So is there a centralized social credit score computed for every Chinese citizen?
No. Contrary to popular belief, there’s no central social credit score for individuals. And frankly, the Chinese central government has never talked about wanting to have one.
So why do people, particularly in the West, think there is?
Well, since the central government has given little guidance on how to build a social credit system that works in non-financial areas, even in the latest draft law, it has opened the door for cities and even small towns to experiment with their own solutions.
As a result, many local governments are introducing pilot programs that seek to define what social credit regulation looks like, and some have become very contentious.
The best example is Rongcheng, a small city with only half a million in population that has implemented probably the most famous social credit scoring system in the world. In 2013, the city started giving every resident a base personal credit score of 1,000 that can be influenced by their good and bad deeds. For example, in a 2016 rule that has since been overhauled, the city decided that “spreading harmful information on WeChat, forums and blogs” meant subtracting 50 points, while “winning a national-level sports or cultural competition” meant adding 40 points. In one extreme example, one resident lost 950 points in the span of three weeks for repeatedly distributing letters online about a medical dispute.
Such scoring systems have had very limited impact in China as they have never been elevated to provincial or national levels. But when news of pilot programs like Rongcheng’s spread to the West, it understandably rang an alarm for activist groups and the media—though some people and publications mistook it as applicable to the whole population. Prominent figures like George Soros and Mike Pence further amplified that false idea, making it well-known to the world.
How do we know those pilot programs won’t become official rules for the whole country?
No one can be 100% sure on that, but it’s worth remembering the Chinese central government has actually been pushing back on local governments’ rogue actions when it comes to social credit regulations.
In December 2020, China’s state council published a policy guidance that responded to reports of local governments using the social credit system as justification for punishing even trivial actions like jaywalking, incorrect recycling, and not wearing masks. The guidance asks local governments to only punish behaviors that are already illegal under China’s current legislative system and not expand beyond that.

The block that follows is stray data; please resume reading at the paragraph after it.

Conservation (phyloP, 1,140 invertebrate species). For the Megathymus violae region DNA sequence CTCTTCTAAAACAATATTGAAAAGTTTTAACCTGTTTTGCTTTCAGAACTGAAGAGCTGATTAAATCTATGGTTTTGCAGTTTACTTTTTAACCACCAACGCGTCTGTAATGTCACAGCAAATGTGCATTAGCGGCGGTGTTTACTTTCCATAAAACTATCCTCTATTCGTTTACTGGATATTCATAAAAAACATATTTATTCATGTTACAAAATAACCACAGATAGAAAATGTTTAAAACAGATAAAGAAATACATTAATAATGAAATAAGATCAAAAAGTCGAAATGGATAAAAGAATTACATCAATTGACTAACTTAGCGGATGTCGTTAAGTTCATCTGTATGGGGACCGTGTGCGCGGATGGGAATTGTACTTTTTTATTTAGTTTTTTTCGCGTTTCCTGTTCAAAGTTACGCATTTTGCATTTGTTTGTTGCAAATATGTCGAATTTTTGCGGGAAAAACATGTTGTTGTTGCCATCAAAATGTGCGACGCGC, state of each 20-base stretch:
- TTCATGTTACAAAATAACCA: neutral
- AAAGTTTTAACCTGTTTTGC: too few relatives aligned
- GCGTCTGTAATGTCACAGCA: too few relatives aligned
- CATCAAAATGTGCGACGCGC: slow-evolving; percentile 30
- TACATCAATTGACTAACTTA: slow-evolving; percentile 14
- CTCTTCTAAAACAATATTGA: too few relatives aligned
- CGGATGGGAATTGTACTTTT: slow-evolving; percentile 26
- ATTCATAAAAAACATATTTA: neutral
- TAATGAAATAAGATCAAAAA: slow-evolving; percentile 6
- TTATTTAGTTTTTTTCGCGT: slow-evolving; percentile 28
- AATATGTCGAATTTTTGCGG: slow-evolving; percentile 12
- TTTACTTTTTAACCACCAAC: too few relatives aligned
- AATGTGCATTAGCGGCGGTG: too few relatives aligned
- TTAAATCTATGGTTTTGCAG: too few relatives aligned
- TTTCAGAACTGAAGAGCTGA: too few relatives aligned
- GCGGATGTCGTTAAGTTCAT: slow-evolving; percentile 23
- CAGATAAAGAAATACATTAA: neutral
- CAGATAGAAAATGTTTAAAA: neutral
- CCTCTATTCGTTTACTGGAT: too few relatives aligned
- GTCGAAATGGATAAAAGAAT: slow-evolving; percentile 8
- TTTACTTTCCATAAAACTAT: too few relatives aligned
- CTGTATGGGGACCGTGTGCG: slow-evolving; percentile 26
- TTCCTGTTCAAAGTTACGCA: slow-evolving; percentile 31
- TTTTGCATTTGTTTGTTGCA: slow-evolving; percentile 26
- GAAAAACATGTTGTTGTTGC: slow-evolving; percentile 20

“When [many local governments] encountered issues that are hard to regulate through business regulations, they hoped to draw support from solutions involving credits,” said Lian Weiliang, an official at China’s top economic planning authority, at a press conference on December 25, 2020. “These measures are not only incompatible with the rule of law, but also incompatible with the need of building creditworthiness in the long run.”
And the central government’s pushback seems to have worked. In Rongcheng’s case, the city updated its local regulation on social credit scores and allowed residents to opt-out of the scoring program; it also removed some controversial criteria for score changes.
Is there any advanced technology, like artificial intelligence, involved in the system?
For the most part, no. This is another common myth about China’s social credit system: To keep track of over a billion people’s social behaviors, there must be a mighty central algorithm that can collect and process social credit data.
But that’s not true. Since there is no central system scoring everyone, there’s not even a need for that kind of powerful algorithm. Experts on China’s social credit system say that the entire infrastructure is surprisingly low-tech. While Chinese officials sometimes namedrop technologies like blockchain and artificial intelligence when talking about the social credit system, they never talk in detail about how these technologies can be utilized. If you check out the Credit China website, it’s no more than a digitized library of separate databases.